My second day in Austin was the first official day for SXSW. I’m going to begin with a little bitching this morning, but it has nothing to do with the festival. Overall, the music has been completely thrilling so far.

First I’d like to address my friends at AT&T. There are approximately 150,000 people in town for SXSW. I’d say conservatively that 100% of them have cell phone. Let’s say, being conservative again, that 5% of those are iPhones. That means that 7,500 people are depending on AT&T, not only for cell service, but for internet access. I’d suggest that the number is much higher than that.

Last week there was a lot of bitching from attendees at SXSW Interactive that AT&T was not delivering the service that they needed. Remember, those people were leaders in technology. AT&T responded by agreeing to boost its service in downtown Austin by 15%. I don’t know whether they really did it or not, but the improved performance was not in evidence in downtown Austin yesterday.

I rely on my iPhone for three things when I’m out and about. Primarily, I am posting on Twitter for Popdose. My objective is to deliver on the spot reporting from the venues. I was able to do this for the early part of the day yesterday, but at some point I could no longer access the internet. As a newcomer to Austin, I also rely of the mapping function of my iPhone to get me from one venue to another. Again, no internet, no directions.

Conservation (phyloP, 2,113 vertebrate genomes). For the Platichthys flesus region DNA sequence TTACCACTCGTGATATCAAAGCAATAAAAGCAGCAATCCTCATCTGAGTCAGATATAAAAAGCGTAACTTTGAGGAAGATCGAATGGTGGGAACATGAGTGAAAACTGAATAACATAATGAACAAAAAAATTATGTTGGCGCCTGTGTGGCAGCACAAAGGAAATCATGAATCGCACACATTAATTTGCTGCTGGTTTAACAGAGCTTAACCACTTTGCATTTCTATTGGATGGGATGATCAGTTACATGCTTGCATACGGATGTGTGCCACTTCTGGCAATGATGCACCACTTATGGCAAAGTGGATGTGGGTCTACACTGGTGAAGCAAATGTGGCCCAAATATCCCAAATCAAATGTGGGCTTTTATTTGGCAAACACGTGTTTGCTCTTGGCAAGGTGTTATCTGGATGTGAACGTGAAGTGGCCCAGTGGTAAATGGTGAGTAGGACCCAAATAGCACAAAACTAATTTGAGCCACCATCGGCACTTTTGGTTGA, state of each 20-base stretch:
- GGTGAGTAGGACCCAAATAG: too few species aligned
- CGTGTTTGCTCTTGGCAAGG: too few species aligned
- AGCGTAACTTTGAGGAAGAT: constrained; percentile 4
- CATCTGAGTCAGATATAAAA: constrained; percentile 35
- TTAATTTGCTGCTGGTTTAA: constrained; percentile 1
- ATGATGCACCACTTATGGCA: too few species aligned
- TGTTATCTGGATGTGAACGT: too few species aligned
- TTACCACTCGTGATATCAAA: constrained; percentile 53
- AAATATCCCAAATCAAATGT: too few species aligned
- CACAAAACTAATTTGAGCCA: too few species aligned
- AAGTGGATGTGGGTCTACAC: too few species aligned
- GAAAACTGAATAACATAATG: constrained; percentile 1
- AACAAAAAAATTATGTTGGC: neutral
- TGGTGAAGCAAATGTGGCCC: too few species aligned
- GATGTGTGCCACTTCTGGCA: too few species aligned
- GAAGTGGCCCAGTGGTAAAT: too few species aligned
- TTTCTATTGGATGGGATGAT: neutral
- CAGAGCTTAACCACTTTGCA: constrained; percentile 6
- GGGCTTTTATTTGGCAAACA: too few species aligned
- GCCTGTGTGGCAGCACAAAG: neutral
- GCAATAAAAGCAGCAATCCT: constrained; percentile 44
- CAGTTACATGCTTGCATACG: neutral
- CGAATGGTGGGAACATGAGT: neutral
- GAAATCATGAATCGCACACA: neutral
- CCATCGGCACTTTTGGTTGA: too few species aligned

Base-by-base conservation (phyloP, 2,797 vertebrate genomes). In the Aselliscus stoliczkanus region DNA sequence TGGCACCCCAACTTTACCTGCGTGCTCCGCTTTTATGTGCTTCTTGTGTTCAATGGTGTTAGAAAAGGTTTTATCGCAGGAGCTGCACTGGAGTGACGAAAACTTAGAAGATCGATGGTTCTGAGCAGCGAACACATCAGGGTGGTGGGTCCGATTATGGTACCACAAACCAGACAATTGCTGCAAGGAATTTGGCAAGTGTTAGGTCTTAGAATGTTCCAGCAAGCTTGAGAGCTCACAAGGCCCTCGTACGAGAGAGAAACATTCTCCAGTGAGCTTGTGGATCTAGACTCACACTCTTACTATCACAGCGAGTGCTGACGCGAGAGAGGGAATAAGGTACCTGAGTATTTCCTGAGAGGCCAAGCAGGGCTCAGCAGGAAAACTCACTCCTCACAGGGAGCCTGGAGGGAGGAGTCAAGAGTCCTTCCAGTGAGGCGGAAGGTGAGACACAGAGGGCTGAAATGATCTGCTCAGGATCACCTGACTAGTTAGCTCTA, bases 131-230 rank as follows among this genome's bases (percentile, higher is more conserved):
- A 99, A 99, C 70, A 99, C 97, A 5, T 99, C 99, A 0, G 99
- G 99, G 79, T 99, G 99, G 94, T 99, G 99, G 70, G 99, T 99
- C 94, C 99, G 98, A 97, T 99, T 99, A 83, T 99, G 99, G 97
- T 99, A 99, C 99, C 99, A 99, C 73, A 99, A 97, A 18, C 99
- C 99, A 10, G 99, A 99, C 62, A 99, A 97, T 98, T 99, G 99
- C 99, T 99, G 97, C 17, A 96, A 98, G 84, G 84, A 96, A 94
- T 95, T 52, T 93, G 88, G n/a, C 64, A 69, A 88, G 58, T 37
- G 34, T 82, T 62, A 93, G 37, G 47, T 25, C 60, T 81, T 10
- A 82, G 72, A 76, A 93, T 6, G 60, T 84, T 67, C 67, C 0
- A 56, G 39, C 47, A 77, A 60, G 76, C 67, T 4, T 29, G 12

Maybe it’s time for AT&T to wise up. It’s not like SXSW is a well kept secret. It’s obvious to anyone who’s paying attention that this festival brings a great number of people to downtown Austin each year. There is plenty of time for planning. There are no excuses.

For those who are following along on Twitter @popdose, I hope to have better luck today. But if you don’t see the posts, now you know what’s happened.

On to what really matters. My music post is coming up next.

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About the Author

Ken Shane

Ken Shane lives in Narragansett, R.I. He is a freelance writer and far and away the oldest Popdose writer. In fact, he may be the oldest writer, period. He wants you to know that he generally does not share his colleagues' love for the music of the '80s, and he does not forgive them for loving it. (Ken passed away in November 2022. R.I.P. —Ed.)

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